Storms of inequality

hurricane-of-poster
Picture thanks to aamboceanservice.blob.core.windows.net

The storm clouds are gathering once again. This season seems to be one of the worst on record for bad weather in the Atlantic with hurricane Harvey, Irma and soon Jose battering the islands of the Gulf of Mexico and the southern United States. Just so you know, two-thirds of the strongest hurricanes (Class 4 or 5) make landfall on either the Florida or Texas coast.

Winds of up to two hundred miles an hour, a month’s rainfall in a day and storm surges as high as a house have led to huge swathes of devastation. Not that this doesn’t happen on the other side of the world as well, only we get to hear more from the States as our news flows in the same direction as our weather.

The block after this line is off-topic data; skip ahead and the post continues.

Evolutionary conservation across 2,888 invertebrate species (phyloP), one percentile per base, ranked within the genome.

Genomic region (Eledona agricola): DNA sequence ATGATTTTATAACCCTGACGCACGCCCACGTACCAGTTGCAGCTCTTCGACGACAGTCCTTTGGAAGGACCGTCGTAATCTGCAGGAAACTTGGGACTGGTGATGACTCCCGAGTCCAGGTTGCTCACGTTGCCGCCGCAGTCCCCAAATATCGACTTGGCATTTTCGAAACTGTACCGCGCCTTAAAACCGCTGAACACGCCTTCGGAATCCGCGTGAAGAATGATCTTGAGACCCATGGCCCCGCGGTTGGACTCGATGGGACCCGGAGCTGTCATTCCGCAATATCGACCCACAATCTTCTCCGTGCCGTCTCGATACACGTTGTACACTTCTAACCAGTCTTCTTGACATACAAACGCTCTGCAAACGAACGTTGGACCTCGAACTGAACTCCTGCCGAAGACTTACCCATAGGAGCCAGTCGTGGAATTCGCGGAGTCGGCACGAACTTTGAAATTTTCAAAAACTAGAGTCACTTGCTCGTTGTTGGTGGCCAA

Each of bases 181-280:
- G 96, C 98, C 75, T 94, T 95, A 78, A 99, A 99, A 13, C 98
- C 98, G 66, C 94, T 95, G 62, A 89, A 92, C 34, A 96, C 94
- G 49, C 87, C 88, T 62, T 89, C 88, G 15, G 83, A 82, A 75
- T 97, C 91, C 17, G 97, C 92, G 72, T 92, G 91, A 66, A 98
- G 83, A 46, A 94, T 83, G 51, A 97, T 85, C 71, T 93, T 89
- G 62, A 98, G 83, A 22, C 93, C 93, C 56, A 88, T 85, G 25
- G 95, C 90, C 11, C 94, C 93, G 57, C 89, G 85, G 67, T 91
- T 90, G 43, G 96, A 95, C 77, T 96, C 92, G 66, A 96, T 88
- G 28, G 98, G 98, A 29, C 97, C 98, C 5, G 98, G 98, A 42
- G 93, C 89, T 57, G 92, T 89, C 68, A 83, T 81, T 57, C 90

Storms have been named for some time now. It has become a convention to make them more meaningful and hopefully easier to manage. Names are recycled on a periodic basis yet the names of those storms that have been amongst the most destructive and costly are retired out of respect. We will never hear the name Katrina used again in this context.

Storms are part of the conveyor weather system that equalises energy inequalities across the globe. As the sun beats down around the equator the seas are warmed up and water evaporates. Warm air carries more water vapour than does cold air and as the weather system moves northward eventually this falls as rain. The more heat, the more water vapour and the more rain. As sea temperatures rise and the energy inequalities across the globe are greater than the bigger the storms we will see.

As I have said this season seems to have been one of the worst yet there are many more storms developing across the world. There is continuing unrest in the Middle East, great concern over North Korea, and yet more refugees pouring out of Myanmar. These are people storms caused by human inequalities across the globe.

The greater these inequalities then the bigger these storms are going to be.

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